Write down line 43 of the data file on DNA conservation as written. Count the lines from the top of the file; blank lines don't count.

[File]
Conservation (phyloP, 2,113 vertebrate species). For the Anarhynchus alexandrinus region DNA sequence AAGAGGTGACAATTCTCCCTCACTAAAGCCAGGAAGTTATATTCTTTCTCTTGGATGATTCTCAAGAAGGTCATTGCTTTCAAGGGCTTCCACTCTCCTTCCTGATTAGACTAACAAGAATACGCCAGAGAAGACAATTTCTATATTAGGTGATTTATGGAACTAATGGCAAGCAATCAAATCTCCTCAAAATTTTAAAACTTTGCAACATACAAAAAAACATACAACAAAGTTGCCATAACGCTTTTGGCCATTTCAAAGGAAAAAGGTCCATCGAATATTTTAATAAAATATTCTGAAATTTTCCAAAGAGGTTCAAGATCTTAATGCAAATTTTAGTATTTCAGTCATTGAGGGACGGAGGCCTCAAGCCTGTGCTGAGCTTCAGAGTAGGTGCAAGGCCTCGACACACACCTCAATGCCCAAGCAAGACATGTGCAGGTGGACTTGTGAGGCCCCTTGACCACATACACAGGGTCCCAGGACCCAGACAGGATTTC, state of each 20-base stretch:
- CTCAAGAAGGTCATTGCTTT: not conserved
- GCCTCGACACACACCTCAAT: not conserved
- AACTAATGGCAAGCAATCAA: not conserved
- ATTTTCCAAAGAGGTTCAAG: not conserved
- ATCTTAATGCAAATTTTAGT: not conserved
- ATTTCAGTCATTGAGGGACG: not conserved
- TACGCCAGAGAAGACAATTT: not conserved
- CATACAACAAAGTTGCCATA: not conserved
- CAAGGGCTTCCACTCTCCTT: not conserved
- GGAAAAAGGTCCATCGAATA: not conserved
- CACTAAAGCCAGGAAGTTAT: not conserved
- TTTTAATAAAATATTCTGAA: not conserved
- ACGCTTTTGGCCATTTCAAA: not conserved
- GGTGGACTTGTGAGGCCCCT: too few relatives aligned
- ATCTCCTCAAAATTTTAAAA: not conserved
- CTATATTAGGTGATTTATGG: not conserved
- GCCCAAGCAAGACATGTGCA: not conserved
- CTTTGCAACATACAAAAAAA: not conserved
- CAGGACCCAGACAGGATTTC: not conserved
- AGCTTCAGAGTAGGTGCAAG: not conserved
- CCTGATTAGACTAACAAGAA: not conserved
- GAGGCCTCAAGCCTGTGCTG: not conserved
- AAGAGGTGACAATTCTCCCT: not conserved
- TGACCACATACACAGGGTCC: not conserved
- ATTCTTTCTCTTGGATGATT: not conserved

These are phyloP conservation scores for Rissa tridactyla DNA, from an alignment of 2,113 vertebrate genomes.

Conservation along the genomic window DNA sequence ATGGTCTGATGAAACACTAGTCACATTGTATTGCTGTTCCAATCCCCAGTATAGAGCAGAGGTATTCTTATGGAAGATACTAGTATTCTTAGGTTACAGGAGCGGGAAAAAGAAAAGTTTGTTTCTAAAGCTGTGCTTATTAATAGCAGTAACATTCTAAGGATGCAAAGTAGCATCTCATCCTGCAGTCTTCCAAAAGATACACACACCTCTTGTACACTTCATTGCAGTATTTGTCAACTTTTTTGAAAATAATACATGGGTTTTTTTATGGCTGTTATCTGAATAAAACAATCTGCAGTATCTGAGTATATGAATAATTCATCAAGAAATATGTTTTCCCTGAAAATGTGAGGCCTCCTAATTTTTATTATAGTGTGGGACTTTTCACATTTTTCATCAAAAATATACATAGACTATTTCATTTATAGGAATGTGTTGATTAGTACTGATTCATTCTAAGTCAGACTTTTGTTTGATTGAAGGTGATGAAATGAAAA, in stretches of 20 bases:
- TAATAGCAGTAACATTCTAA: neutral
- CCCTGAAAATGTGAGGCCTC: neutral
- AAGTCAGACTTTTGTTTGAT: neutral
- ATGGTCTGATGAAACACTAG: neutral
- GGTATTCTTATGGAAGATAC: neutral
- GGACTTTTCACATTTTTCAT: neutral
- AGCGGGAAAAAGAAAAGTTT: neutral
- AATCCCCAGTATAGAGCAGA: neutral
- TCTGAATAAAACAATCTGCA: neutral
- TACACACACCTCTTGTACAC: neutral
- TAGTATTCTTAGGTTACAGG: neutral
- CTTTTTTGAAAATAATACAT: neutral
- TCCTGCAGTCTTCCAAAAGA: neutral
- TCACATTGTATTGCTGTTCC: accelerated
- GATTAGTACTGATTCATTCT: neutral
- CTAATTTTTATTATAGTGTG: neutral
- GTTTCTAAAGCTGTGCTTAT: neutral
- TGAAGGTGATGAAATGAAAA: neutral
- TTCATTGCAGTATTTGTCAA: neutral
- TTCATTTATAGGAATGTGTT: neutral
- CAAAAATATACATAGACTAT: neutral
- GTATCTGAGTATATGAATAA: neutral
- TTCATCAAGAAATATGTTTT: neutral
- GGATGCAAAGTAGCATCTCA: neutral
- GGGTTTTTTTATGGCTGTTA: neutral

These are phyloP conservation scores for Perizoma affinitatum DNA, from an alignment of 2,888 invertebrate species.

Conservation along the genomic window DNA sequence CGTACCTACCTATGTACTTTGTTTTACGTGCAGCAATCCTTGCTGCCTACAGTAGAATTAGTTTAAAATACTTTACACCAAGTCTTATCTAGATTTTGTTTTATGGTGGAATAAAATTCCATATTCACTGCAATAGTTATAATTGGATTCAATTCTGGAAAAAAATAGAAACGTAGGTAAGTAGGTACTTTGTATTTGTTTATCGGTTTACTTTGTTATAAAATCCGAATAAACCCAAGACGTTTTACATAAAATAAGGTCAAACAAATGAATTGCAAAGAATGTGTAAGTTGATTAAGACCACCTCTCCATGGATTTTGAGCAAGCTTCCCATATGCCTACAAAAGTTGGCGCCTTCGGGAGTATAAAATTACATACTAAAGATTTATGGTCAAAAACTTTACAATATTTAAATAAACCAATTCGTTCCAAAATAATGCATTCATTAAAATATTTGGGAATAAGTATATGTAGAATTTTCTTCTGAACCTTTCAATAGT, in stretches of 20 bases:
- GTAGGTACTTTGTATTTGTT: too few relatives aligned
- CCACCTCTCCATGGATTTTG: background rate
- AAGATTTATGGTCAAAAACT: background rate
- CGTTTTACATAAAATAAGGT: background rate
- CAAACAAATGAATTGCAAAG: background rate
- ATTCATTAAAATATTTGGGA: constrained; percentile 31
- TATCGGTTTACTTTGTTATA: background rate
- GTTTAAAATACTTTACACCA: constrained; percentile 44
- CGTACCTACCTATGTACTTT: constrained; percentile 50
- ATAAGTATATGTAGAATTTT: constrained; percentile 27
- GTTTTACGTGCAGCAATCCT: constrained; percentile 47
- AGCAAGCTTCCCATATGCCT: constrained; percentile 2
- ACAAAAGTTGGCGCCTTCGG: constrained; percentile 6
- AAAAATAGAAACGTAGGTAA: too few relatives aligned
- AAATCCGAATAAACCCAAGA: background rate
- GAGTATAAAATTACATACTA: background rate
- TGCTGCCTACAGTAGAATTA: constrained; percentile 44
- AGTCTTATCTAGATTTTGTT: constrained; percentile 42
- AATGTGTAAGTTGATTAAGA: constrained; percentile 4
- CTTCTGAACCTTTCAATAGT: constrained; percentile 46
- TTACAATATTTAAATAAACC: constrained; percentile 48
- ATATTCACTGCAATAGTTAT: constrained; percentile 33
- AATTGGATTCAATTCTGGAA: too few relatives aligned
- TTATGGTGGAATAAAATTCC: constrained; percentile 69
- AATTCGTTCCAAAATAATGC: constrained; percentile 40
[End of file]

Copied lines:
- GATTAGTACTGATTCATTCT: neutral